For the first time in nearly a decade, the sales of PC graphics add-in cards rose in the second quarter. Add-in cards are the discrete, high performance graphics solutions for PCs that are typically used by gamers, workstations, rendering farms, and enterprise segments that need high performance graphics capability. Based on data from Jon Peddie Research, add-in card sales rose by 30.9% sequentially and more 34.9% year over year.
More than $3.6 billion of add-in hardware was sold last quarter, representing an increase of about $850 million over Q1. With only graphics processor providers in this field, NVIDIA and AMD (and their associated board partners), that represents a significant increase in revenue and sell through.
Graphics cards and GPUs from AMD and NVIDIA have seen projected sales increases over the last few months due to the rise and dominance of the cryptocurrency market. Bitcoin and Ethereum miners use the hardware to earn, find, and verify transactions at an accelerated rate. Potential buyers in all market segments have been plagued by graphics card shortages and price hikes in recent months because of the demand for coin mining hardware. We finally have sales numbers to put in context why.
Unit sales of add-in cards of AMD and NVIDIA hardware were 520,000 units higher in Q2 than in Q1, according to JPR. Traditionally, we would expect the standard seasonal drop of 10-20,000 units. This indicates that upwards of 500,000 total units of high-end graphics were sold into the channel and sold for mining specific uses. Approximately one in three graphics cards sold at retail, to OEMs, or business was used for cryptocurrency mining.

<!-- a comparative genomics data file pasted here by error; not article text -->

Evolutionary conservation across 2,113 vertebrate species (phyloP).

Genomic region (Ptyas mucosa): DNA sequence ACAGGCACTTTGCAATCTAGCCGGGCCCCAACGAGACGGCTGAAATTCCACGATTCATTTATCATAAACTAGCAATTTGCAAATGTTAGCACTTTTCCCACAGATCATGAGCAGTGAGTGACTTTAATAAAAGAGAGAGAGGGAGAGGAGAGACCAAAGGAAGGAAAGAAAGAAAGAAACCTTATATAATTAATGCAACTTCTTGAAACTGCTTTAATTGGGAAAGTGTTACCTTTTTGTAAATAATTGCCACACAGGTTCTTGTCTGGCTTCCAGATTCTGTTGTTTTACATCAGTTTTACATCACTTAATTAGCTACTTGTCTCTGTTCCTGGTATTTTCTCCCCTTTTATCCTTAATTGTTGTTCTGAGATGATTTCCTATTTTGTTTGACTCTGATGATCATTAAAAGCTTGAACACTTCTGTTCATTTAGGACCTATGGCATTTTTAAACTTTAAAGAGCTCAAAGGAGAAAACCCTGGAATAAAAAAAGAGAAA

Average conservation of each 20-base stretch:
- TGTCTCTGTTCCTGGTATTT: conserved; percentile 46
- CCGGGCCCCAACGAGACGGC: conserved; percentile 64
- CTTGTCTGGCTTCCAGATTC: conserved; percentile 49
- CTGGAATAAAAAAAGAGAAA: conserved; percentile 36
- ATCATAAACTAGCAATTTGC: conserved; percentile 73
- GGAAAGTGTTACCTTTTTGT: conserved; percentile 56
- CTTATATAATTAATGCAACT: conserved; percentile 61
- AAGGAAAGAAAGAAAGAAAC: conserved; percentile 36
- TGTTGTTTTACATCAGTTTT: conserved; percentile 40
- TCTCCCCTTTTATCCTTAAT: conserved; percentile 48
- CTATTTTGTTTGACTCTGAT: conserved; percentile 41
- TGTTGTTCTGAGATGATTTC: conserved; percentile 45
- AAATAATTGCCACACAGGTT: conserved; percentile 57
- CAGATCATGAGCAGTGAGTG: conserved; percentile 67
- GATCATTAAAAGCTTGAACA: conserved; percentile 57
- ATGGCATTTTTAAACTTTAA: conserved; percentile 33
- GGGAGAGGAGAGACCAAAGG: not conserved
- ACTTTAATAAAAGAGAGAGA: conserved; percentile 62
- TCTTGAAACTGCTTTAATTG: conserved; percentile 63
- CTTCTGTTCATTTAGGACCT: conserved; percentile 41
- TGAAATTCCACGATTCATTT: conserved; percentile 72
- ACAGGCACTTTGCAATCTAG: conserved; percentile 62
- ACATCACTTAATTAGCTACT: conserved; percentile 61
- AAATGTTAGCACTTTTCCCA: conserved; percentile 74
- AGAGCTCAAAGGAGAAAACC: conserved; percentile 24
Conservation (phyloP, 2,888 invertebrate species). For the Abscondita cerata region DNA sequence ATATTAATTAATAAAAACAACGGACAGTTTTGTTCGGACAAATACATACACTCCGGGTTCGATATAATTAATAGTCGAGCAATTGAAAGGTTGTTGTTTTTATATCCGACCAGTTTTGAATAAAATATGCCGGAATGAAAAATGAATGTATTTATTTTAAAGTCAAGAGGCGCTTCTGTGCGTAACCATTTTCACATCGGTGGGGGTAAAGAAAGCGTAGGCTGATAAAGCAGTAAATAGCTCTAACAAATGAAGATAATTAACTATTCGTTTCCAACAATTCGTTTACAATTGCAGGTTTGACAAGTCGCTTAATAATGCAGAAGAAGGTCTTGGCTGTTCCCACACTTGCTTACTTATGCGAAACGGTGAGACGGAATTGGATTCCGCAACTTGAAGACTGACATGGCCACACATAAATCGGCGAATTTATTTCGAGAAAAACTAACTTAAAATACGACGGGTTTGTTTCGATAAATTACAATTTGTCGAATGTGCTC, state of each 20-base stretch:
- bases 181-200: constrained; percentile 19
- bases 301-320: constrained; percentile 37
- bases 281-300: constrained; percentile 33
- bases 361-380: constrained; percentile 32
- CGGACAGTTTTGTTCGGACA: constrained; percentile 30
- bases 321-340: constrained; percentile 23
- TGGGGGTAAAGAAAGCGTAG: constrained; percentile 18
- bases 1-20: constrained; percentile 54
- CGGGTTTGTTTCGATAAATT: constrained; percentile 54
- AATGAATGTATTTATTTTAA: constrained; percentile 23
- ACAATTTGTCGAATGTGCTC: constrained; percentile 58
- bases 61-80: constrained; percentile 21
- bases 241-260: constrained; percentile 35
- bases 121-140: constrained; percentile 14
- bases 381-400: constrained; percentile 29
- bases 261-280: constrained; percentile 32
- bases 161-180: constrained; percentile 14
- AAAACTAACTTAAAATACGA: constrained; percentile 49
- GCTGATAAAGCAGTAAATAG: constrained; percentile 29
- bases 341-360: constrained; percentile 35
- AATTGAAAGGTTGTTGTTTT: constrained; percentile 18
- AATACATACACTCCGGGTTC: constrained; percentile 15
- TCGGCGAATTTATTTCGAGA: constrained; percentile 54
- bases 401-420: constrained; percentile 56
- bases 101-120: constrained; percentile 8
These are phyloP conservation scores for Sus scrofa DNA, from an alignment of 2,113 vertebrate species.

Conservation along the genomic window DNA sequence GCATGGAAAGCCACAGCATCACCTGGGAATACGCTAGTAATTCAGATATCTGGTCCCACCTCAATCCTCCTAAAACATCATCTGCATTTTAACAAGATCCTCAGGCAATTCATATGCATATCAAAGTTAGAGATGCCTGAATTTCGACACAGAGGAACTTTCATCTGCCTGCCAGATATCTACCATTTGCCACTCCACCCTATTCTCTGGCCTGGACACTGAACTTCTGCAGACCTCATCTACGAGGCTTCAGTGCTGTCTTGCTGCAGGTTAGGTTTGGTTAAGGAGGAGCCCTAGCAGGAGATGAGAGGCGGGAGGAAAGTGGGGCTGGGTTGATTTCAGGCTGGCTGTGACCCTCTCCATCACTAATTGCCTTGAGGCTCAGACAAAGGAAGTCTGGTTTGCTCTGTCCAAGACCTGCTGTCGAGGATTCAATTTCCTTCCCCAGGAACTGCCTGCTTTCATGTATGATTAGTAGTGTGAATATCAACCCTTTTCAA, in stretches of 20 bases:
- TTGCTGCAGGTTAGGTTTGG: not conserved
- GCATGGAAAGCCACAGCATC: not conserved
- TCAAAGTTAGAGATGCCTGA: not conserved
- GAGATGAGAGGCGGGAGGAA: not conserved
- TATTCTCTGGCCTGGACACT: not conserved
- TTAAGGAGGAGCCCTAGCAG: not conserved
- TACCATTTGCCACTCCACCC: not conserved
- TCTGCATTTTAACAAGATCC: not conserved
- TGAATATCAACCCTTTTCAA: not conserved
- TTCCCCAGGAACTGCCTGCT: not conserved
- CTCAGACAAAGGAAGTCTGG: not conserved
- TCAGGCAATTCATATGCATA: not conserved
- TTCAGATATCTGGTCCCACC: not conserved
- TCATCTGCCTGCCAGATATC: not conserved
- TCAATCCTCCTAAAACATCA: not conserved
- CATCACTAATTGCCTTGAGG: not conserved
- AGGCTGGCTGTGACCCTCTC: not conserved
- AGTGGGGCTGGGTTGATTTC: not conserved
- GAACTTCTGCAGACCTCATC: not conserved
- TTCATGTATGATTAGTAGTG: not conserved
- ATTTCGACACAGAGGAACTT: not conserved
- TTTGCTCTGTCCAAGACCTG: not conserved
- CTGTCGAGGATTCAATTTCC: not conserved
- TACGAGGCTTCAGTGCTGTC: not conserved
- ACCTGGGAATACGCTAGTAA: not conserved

Along with these sales numbers comes a market share shift. AMD Radeon graphics cards are better at the cryptocurrency mining workloads than NVIDIA’s GeForce family, and miners targeted the AMD parts first. AMD gained nearly two points of share (27.5% to 29.4%) while NVIDIA dropped from 72.5% to 70.6% quarter to quarter.
The growth in add-in card sales is even more impressive when compared to Q2 drop in unit sales of the desktop PC space of more than 30%.
Though the primary PC segment has declined dramatically, the discrete graphics space rose by 34.9%.
What remains to be seen is if this increase in GPU sales is sustainable for AMD and NVIDIA going forward and if it will lead to more market share shifts in AMD’s favor. We have already seen a leveling of the growth of Ethereum mining but price changes and performance shifts in the graphics landscape have the potential to redirect it at any point. The NVIDIA product line remains better placed for the gaming landscape and AMD has struggled with its release of a new architecture, codenamed Vega. AMD benefits more from the continued strength of coin mining as it hides any potential deficiencies in the gaming segment.